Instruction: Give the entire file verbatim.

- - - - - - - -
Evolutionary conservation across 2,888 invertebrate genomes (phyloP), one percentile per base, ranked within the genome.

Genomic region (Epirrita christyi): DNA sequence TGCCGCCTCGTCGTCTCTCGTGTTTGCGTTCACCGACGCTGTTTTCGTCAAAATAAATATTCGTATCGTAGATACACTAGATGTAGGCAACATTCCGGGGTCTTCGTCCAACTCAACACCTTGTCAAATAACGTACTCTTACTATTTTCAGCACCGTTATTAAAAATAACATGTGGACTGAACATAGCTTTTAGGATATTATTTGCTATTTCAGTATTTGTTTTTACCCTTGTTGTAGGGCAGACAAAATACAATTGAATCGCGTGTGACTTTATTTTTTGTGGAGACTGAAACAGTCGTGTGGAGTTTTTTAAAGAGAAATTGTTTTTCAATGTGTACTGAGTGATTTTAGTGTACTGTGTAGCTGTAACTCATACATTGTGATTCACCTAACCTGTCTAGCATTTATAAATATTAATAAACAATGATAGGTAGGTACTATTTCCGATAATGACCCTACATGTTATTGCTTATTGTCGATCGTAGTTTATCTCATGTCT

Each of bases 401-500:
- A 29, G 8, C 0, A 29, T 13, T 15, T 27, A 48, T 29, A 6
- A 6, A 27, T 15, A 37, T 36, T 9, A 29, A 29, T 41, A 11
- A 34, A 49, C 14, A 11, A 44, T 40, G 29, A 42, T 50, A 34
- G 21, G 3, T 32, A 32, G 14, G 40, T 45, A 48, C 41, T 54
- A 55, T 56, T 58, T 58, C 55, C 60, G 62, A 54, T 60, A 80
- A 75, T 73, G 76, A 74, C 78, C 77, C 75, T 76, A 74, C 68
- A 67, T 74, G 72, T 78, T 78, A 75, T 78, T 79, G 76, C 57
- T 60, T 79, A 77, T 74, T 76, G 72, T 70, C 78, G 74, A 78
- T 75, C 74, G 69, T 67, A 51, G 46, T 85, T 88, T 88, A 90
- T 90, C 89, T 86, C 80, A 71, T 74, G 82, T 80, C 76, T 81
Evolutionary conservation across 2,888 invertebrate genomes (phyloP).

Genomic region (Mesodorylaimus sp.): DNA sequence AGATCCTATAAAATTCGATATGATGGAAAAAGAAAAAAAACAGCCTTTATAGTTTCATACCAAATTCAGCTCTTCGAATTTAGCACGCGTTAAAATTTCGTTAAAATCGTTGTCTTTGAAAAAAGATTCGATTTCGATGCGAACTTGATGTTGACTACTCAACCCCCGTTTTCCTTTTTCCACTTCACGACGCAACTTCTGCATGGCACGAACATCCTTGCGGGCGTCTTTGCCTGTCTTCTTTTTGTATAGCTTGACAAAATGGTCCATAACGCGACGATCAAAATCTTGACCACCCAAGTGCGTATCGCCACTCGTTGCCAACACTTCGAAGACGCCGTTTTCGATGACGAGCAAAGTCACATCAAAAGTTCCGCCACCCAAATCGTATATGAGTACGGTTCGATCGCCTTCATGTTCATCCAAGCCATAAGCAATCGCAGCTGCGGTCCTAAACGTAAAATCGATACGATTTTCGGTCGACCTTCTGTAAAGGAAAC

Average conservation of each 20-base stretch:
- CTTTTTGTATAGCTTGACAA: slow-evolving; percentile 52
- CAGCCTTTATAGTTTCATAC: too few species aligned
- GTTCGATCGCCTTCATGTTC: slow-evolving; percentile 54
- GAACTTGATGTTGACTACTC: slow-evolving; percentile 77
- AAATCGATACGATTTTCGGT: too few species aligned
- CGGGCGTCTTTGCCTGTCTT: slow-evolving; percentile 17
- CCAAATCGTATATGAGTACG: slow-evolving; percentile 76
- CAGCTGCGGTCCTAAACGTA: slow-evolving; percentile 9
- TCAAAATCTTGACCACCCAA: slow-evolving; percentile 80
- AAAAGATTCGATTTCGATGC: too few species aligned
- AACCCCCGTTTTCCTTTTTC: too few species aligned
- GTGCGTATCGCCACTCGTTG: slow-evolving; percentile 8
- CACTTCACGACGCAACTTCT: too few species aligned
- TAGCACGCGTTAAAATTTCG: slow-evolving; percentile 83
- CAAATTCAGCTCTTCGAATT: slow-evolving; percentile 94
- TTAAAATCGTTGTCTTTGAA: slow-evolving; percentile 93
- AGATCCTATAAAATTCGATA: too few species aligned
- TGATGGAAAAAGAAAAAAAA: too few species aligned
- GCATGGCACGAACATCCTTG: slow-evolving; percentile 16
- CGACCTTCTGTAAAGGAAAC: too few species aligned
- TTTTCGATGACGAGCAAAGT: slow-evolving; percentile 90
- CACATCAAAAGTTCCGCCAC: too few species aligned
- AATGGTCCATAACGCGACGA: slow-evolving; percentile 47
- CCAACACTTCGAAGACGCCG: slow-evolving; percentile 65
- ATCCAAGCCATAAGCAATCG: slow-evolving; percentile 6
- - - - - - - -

Evolutionary conservation across 2,888 invertebrate genomes (phyloP), one percentile per base, ranked within the genome.

Genomic region (Epirrita christyi): DNA sequence TGCCGCCTCGTCGTCTCTCGTGTTTGCGTTCACCGACGCTGTTTTCGTCAAAATAAATATTCGTATCGTAGATACACTAGATGTAGGCAACATTCCGGGGTCTTCGTCCAACTCAACACCTTGTCAAATAACGTACTCTTACTATTTTCAGCACCGTTATTAAAAATAACATGTGGACTGAACATAGCTTTTAGGATATTATTTGCTATTTCAGTATTTGTTTTTACCCTTGTTGTAGGGCAGACAAAATACAATTGAATCGCGTGTGACTTTATTTTTTGTGGAGACTGAAACAGTCGTGTGGAGTTTTTTAAAGAGAAATTGTTTTTCAATGTGTACTGAGTGATTTTAGTGTACTGTGTAGCTGTAACTCATACATTGTGATTCACCTAACCTGTCTAGCATTTATAAATATTAATAAACAATGATAGGTAGGTACTATTTCCGATAATGACCCTACATGTTATTGCTTATTGTCGATCGTAGTTTATCTCATGTCT

Each of bases 401-500:
- A 29, G 8, C 0, A 29, T 13, T 15, T 27, A 48, T 29, A 6
- A 6, A 27, T 15, A 37, T 36, T 9, A 29, A 29, T 41, A 11
- A 34, A 49, C 14, A 11, A 44, T 40, G 29, A 42, T 50, A 34
- G 21, G 3, T 32, A 32, G 14, G 40, T 45, A 48, C 41, T 54
- A 55, T 56, T 58, T 58, C 55, C 60, G 62, A 54, T 60, A 80
- A 75, T 73, G 76, A 74, C 78, C 77, C 75, T 76, A 74, C 68
- A 67, T 74, G 72, T 78, T 78, A 75, T 78, T 79, G 76, C 57
- T 60, T 79, A 77, T 74, T 76, G 72, T 70, C 78, G 74, A 78
- T 75, C 74, G 69, T 67, A 51, G 46, T 85, T 88, T 88, A 90
- T 90, C 89, T 86, C 80, A 71, T 74, G 82, T 80, C 76, T 81
Evolutionary conservation across 2,888 invertebrate genomes (phyloP).

Genomic region (Mesodorylaimus sp.): DNA sequence AGATCCTATAAAATTCGATATGATGGAAAAAGAAAAAAAACAGCCTTTATAGTTTCATACCAAATTCAGCTCTTCGAATTTAGCACGCGTTAAAATTTCGTTAAAATCGTTGTCTTTGAAAAAAGATTCGATTTCGATGCGAACTTGATGTTGACTACTCAACCCCCGTTTTCCTTTTTCCACTTCACGACGCAACTTCTGCATGGCACGAACATCCTTGCGGGCGTCTTTGCCTGTCTTCTTTTTGTATAGCTTGACAAAATGGTCCATAACGCGACGATCAAAATCTTGACCACCCAAGTGCGTATCGCCACTCGTTGCCAACACTTCGAAGACGCCGTTTTCGATGACGAGCAAAGTCACATCAAAAGTTCCGCCACCCAAATCGTATATGAGTACGGTTCGATCGCCTTCATGTTCATCCAAGCCATAAGCAATCGCAGCTGCGGTCCTAAACGTAAAATCGATACGATTTTCGGTCGACCTTCTGTAAAGGAAAC

Average conservation of each 20-base stretch:
- CTTTTTGTATAGCTTGACAA: slow-evolving; percentile 52
- CAGCCTTTATAGTTTCATAC: too few species aligned
- GTTCGATCGCCTTCATGTTC: slow-evolving; percentile 54
- GAACTTGATGTTGACTACTC: slow-evolving; percentile 77
- AAATCGATACGATTTTCGGT: too few species aligned
- CGGGCGTCTTTGCCTGTCTT: slow-evolving; percentile 17
- CCAAATCGTATATGAGTACG: slow-evolving; percentile 76
- CAGCTGCGGTCCTAAACGTA: slow-evolving; percentile 9
- TCAAAATCTTGACCACCCAA: slow-evolving; percentile 80
- AAAAGATTCGATTTCGATGC: too few species aligned
- AACCCCCGTTTTCCTTTTTC: too few species aligned
- GTGCGTATCGCCACTCGTTG: slow-evolving; percentile 8
- CACTTCACGACGCAACTTCT: too few species aligned
- TAGCACGCGTTAAAATTTCG: slow-evolving; percentile 83
- CAAATTCAGCTCTTCGAATT: slow-evolving; percentile 94
- TTAAAATCGTTGTCTTTGAA: slow-evolving; percentile 93
- AGATCCTATAAAATTCGATA: too few species aligned
- TGATGGAAAAAGAAAAAAAA: too few species aligned
- GCATGGCACGAACATCCTTG: slow-evolving; percentile 16
- CGACCTTCTGTAAAGGAAAC: too few species aligned
- TTTTCGATGACGAGCAAAGT: slow-evolving; percentile 90
- CACATCAAAAGTTCCGCCAC: too few species aligned
- AATGGTCCATAACGCGACGA: slow-evolving; percentile 47
- CCAACACTTCGAAGACGCCG: slow-evolving; percentile 65
- ATCCAAGCCATAAGCAATCG: slow-evolving; percentile 6